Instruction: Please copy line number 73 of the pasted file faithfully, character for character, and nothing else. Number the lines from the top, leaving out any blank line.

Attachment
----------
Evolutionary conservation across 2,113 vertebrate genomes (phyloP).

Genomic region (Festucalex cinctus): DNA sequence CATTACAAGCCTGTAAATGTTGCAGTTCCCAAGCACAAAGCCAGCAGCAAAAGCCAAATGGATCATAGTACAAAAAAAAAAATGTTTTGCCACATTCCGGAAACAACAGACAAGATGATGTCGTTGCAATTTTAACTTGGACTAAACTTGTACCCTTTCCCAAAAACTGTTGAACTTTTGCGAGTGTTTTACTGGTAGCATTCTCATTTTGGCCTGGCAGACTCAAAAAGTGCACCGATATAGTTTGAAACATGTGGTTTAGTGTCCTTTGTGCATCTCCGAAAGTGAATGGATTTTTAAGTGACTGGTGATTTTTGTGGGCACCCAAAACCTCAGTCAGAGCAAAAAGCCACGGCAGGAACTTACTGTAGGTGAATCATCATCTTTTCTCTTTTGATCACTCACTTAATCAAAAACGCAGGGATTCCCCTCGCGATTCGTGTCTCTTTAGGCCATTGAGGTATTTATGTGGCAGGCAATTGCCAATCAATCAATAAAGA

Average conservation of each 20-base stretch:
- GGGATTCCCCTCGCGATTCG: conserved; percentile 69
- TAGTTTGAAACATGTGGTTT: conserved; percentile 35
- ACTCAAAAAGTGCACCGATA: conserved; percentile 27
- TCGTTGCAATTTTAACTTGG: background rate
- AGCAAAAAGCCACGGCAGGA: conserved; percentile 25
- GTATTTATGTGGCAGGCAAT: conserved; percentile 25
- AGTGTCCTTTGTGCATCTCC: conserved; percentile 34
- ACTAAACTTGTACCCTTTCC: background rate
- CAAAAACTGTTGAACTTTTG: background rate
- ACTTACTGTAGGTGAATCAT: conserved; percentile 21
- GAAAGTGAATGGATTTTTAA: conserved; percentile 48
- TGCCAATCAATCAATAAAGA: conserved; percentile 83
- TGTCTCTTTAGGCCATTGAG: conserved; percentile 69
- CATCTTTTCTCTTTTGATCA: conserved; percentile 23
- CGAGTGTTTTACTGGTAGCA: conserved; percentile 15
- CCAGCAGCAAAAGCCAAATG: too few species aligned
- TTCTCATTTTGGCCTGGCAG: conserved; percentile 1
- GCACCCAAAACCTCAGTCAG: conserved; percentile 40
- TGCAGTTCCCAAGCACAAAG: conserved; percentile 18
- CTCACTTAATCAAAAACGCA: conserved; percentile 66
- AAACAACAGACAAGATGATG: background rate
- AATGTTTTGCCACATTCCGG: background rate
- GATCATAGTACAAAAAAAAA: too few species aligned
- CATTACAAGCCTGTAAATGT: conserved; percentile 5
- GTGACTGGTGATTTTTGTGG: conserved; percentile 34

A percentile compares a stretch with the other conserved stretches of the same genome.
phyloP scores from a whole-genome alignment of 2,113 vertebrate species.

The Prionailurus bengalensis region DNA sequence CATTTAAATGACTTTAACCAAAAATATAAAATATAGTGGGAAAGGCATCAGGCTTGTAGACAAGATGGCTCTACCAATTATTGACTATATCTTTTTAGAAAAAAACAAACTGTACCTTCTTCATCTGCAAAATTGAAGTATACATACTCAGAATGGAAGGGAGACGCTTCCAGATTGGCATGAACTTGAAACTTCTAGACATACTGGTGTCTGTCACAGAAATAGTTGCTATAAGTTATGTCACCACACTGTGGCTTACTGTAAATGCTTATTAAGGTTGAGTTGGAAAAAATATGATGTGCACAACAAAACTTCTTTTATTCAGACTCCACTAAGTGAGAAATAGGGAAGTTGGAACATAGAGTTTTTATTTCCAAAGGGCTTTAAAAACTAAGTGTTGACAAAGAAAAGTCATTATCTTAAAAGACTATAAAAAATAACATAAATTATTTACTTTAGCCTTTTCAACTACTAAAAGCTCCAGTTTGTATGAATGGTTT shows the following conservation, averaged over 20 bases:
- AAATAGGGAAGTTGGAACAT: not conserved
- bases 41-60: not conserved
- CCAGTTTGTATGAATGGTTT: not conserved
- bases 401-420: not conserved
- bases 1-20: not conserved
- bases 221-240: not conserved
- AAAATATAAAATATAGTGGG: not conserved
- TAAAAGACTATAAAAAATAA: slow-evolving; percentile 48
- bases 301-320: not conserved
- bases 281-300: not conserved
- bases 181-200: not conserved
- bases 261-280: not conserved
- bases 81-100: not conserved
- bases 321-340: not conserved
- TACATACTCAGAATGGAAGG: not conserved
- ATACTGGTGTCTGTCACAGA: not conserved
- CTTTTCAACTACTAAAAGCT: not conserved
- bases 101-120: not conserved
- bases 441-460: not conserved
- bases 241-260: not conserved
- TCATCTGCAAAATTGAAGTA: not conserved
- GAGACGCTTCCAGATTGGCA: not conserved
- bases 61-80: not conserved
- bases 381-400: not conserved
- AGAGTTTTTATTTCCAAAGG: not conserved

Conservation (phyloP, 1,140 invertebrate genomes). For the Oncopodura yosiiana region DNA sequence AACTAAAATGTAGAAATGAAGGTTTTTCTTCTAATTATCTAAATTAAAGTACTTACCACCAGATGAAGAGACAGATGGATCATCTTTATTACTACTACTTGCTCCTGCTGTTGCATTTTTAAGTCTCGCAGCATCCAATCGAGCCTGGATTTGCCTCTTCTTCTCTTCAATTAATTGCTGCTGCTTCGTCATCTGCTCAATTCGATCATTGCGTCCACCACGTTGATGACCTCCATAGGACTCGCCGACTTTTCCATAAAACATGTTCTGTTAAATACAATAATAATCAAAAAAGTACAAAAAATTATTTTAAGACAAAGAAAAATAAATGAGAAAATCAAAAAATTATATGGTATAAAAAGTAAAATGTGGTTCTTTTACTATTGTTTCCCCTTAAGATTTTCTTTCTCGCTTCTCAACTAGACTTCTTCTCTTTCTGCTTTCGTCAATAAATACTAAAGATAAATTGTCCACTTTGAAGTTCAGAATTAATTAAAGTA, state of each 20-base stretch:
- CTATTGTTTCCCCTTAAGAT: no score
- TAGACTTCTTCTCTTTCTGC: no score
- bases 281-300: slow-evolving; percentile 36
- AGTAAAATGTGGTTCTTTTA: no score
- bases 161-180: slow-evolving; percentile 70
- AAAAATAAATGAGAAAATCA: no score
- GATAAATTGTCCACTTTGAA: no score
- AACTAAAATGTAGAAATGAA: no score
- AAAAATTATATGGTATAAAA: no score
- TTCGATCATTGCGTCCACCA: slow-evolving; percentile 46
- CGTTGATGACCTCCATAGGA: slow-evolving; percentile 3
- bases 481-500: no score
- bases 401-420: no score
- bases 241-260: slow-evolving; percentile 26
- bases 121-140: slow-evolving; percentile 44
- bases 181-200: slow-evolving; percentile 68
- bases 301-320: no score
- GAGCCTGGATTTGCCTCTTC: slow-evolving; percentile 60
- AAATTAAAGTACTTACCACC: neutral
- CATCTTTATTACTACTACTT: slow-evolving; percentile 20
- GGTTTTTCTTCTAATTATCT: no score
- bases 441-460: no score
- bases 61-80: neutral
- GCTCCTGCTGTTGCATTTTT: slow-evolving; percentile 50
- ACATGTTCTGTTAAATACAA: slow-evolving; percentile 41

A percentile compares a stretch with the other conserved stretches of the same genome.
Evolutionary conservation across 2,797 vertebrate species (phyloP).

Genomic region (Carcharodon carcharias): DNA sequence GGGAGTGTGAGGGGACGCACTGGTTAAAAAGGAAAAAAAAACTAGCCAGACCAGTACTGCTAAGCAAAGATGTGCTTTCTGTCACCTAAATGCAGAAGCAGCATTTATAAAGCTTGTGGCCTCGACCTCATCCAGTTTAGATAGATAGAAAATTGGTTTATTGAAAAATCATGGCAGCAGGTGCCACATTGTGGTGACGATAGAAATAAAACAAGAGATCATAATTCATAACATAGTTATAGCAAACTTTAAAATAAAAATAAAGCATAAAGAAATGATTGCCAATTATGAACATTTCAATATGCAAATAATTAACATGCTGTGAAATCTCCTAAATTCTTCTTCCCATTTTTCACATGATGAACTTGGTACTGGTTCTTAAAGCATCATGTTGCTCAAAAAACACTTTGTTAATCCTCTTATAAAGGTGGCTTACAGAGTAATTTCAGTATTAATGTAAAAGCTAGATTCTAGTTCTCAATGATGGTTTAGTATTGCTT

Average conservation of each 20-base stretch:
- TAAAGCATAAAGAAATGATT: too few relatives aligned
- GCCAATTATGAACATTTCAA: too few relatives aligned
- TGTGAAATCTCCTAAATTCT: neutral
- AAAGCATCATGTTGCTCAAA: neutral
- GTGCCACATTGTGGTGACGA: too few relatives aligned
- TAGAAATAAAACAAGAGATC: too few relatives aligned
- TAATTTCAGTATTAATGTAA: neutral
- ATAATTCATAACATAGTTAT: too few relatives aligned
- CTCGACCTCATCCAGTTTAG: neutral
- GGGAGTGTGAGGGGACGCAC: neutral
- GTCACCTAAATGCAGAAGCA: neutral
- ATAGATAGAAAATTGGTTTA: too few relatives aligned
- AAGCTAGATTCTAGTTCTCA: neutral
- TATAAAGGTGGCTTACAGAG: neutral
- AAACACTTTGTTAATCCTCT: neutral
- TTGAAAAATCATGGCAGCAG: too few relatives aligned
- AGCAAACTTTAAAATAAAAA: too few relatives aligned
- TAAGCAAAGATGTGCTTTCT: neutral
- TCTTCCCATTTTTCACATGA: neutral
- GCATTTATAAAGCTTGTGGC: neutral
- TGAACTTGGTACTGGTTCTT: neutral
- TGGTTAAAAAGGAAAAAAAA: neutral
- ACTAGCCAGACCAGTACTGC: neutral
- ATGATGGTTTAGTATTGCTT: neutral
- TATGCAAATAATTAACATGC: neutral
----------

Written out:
- bases 181-200: slow-evolving; percentile 68